The strategy any business follows to set the price of its products and services has a profound effect on its revenue and overall outlook. According to McKinsey, 1% increase in prices results in an average profit increase of 7.4% – provided that the volumes stay the same. However, customers naturally react to price increases and, hence, volumes after a substantial price increase may go down so much that the seller loses not only customers but ends up with less revenue than before. Accordingly, understanding the fundamentals of customer behavior and psychology is essential for any company that wants to set its prices right so that it can make a profit, stay competitive, and maintain/expand its customer base, all at the same time. When will people accept price increases, when is it fair for a firm to increase, maintain, or decrease its prices?
Perceptions of price fairness or unfairness have a huge impact on any business revenue. According to research done by the Boston Consulting Group (BCG), if a product matches consumer’s needs and they consider its price fair, 85% of them will be likely to buy the product. In sharp contrast, if the price is thought to be unfair by people, 92% of them will be unlikely to buy the same product. But what are the processes involved in the initial assessment of prices, how does a customer arrive to the conclusion that a certain price for a given product is either fair or unfair?
When unfamiliar with a product, customers can collect information from e.g. ads and conversation with other people. They form a reference price and compare it to actual prices; if the latter is higher than the former, the pricing is generally considered unfair. Pre-purchase reference points can be based on multiple factors including previous prices and the seller’s perceived profits. Similarly, BCG points out some of the factors at play when perceptions of fairness/unfairness are being formed:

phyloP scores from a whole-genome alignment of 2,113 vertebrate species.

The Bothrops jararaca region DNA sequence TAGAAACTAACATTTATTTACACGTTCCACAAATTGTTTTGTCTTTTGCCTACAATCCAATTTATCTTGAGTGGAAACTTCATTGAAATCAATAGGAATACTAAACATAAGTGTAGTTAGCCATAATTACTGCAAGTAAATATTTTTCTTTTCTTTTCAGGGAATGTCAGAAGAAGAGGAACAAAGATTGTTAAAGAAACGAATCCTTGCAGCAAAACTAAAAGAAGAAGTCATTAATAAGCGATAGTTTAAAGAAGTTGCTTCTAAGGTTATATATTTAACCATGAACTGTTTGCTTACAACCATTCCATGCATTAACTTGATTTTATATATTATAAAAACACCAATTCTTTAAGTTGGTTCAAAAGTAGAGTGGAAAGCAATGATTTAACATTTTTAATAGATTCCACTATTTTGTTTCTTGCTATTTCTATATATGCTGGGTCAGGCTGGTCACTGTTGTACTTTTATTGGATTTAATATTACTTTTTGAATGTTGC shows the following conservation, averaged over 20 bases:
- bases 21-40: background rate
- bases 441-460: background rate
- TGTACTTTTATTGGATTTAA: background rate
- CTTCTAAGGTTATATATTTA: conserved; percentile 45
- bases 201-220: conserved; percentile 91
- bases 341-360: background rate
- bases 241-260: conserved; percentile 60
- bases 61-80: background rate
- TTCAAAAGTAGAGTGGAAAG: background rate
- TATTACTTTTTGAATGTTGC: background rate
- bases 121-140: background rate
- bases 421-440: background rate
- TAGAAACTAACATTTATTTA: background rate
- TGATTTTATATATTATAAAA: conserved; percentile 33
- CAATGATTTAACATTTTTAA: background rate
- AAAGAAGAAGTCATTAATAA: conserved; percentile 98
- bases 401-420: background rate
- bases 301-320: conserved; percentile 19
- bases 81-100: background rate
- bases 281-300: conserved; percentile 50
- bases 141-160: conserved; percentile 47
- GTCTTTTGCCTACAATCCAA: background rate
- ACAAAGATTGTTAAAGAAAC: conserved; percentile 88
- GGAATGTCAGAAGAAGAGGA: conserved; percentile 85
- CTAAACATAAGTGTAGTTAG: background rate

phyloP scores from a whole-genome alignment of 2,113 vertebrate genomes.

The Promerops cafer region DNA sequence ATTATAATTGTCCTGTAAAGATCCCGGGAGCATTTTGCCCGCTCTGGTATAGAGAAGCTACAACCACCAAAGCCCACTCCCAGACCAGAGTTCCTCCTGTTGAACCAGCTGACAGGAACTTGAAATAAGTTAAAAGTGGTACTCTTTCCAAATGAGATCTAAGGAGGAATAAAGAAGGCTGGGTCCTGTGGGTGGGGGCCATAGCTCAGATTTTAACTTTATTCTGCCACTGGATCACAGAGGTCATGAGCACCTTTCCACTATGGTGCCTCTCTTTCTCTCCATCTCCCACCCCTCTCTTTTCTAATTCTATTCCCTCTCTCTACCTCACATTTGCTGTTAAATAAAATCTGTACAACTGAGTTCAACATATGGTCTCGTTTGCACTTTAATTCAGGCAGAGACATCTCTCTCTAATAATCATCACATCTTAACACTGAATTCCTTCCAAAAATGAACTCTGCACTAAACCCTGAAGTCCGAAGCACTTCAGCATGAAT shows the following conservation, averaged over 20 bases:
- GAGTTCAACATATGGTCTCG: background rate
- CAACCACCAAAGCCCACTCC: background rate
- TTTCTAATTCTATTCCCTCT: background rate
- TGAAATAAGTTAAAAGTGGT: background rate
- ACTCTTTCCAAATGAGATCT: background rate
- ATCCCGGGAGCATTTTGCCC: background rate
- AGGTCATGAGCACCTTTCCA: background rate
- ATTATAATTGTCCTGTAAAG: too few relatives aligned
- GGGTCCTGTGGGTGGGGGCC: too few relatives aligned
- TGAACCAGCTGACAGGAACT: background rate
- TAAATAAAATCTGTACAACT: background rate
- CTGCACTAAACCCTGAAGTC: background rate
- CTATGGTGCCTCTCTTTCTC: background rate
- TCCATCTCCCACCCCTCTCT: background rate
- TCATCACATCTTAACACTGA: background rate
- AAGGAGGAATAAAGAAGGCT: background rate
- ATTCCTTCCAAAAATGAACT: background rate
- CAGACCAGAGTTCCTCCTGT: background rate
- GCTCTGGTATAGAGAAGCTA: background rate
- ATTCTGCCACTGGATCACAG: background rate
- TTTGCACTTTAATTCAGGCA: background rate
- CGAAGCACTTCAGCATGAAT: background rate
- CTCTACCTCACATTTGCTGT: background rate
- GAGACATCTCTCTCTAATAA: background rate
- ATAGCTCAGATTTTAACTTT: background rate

- Has ambiguous effects:
- Decreases perception of fairness:
- Monopoly power
- Seller uses private data
- Friends, peers pay less
- Increases perception of fairness:
- Seller’s cost of bringing the product to the market
- Better quality
- Location differences
- Customer buying characteristics (bulk, loyalty, etc.)
These are all amplified by familiarity with the product and/or seller, trust in the seller, social norm adherence, etc. Familiarity, for example, increases perceptions of price fairness by 40% on average.
Even when one has data from the market and keeps all the above in mind, telling what customers will perceive as fair, unfair, or unethical often remains challenging. When it comes to pricing, there is no solidly defined line of morality – simply following the law will not necessarily result in ethical pricing. There are, however, a few guidelines that sellers may want to consider, as collected by Price Intelligently: avoid price fixing, bid rigging, price discrimination, price skimming, and price gouging (we already touched upon this last issue in our blog: see the first part of this series).
In the literature, perceptions of fair prices are described by the principle of dual entitlement: the customer feels entitled to a reference price, and thinks the seller is entitled to a reference profit. If customers believe that the seller makes an unproportionately large profit, they will see the pricing unfair. Similarly, customers consider price increases to be fair basically in three scenarios: if the product or service improved; if the seller’s costs of bringing the product or service to the market increased; or if their preferences changed due to a shift in their reference points. The latter is called framing effect: an expressive and important utilization of such an effect involves opportunity costs versus out-of-pocket costs. People often underweight opportunity costs relative to out-of-pocket costs: this is the reason why cancellation of a discount or the end of a sale is perceived as more fair than an outright price increase; or why people think it is fair for a seller to maintain its prices if its costs decreased.
Importantly, the dual entitlement principle cannot be really applied to dynamic pricing, as both reference prices and reference profits are fairly stable. Introducing dynamic pricing comes with additional challenges, and sometimes it is outright said to be unfair, but mainly because of the assumption that today’s fixed prices are fair. This is certainly not the case.
For more details about the essentials specifically about dynamic pricing, its introduction, and the customer psychology around it, stay tuned until the next episode of this series!
Until then, contact us for our special offers at email@example.com.
Curtis P. Haugtvedt, Paul M. Herr, Frank R. Kardes: Handbook of Consumer Psychology
Boston Consulting Group: The Future of Value Pricing is Progressive Pricing